DIA: The Voice of Multicultural Toronto
The first thing you notice when you hear DIA is her voice. It’s one of those voices – clear, strong, resonant, able to leap tall scales in a single bound. The second thing you notice is her artistic voice – one that embraces so many of the diverse cultures that her hometown of Toronto has to offer. DIA sings in no less than 28 languages, including English, Italian, Spanish, Hebrew, French, Farsi, Portuguese, Arabic, and Balkan DIAlects. No wonder she sang at the closing ceremonies of the Toronto 2015 ParaPanAm Games at Nathan Philips Square in front of City Hall. It started in her musical family – her mother’s a singer, her father’s a drummer, and her grandfather plays the accordion. DIA started performing at age 11 with Nonno’s Italian folkloric band; the first song she sang with them was “Quando, Quando.” “I thought everyone went to gig… it was all I knew at home,” she says. “I always had an affinity for Middle Eastern and South Asian music and culture,” she continues. “As a little kid I used to watch Bollywood movies Sunday mornings on cable. I would say, ‘I want to be in that!’ I was always drawn to the sounds and beauty of other cultures.”
In one key moment back in 1998, DIA was listening to “Desert Rose” by Sting, and wondered “Who’s the other guy, chanting with him?” After she found out it was Cheb Mami, she checked out his music, and said, “This is what I’ve gotta do.” As young a teenager, DIA was already singing throughout the city at venues like Revival, The Opera House, and The Horseshoe Tavern. While earning a Bachelor ofFine Arts, then a Master’s degree in Ethnomusicology, both from York University, DIA sang anywhere there was a gig – playing everything from jazz to folk to rock to disco, at weddings, fundraisers, corporate gigs, festivals, and so on. She took music courses at York with Rick Shadrach Lazar, the leader of Samba Squad – singing so well that he asked her to perform and record with the group, becoming one of the lead vocalists on their most recent album, Que Beleza (2013).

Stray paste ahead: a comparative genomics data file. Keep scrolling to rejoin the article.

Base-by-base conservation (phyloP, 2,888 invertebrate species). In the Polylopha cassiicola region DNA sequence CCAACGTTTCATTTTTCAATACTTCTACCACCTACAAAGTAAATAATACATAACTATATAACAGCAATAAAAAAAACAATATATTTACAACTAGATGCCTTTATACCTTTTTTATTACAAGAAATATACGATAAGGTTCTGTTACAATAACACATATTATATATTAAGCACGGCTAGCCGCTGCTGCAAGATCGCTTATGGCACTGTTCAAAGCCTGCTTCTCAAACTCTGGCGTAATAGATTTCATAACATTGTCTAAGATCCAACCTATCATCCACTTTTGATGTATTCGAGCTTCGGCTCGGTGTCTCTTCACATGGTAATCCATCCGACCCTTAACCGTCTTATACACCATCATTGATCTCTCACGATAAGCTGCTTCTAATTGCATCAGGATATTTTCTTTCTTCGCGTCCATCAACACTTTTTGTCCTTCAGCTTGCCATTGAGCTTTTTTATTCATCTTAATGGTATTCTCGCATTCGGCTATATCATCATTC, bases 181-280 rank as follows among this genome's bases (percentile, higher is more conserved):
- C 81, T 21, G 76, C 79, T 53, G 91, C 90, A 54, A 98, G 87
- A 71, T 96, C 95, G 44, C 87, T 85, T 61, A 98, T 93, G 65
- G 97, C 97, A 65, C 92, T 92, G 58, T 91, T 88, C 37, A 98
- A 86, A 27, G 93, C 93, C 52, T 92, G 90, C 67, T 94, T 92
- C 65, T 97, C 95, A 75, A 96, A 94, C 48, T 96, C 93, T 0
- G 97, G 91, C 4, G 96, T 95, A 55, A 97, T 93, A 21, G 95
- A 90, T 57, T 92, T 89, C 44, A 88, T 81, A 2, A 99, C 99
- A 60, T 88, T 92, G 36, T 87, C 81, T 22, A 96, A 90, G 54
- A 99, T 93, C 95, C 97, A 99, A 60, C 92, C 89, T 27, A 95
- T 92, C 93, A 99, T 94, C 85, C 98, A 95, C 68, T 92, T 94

More recently, DIA’s brother, Robert Di Bartolomeo, was being mentored by noted Toronto/Los Angeles commuting producer Arnold Lanni (Finger Eleven, Simple Plan, Our Lady Peace). When Lanni needed a female voice to sing on some demos, Robert said, “Hey, my sister sings.” She sang for him in Toronto, then flew out to L.A. to record the demos. Eventually, he asked “Do you write?” and the trio began a fruitful collaboration. Lanni writes pop/rock, Robert writes rock and classical, and DIA’s a world music lover, so together, they incorporated all of those inspirations into their work. They bent the flavour of DIA’s international influences – Indian, Arabic, Roma, and Latin – into pop and rock shapes. In the pre-production phase, there was a lot of writing, re-writing, and re-writing yet again so that the songs would stand up when stripped down to bare-bones acoustic versions.
Now there’s a six-song self titled EP coming in Spring 2016. Featuring such standouts as the big-beat, South-Asia-meets-Middle-East dance-rock of “Desire,” and the dynamic, yearning ballad “Alia,” the recording highlights DIA’s incredible voice – both physical and artistic. She really is the voice of multiculturalism in Toronto.“I’m really happy to have come this far,” she says. Once you hear it, you’ll be pleased, too.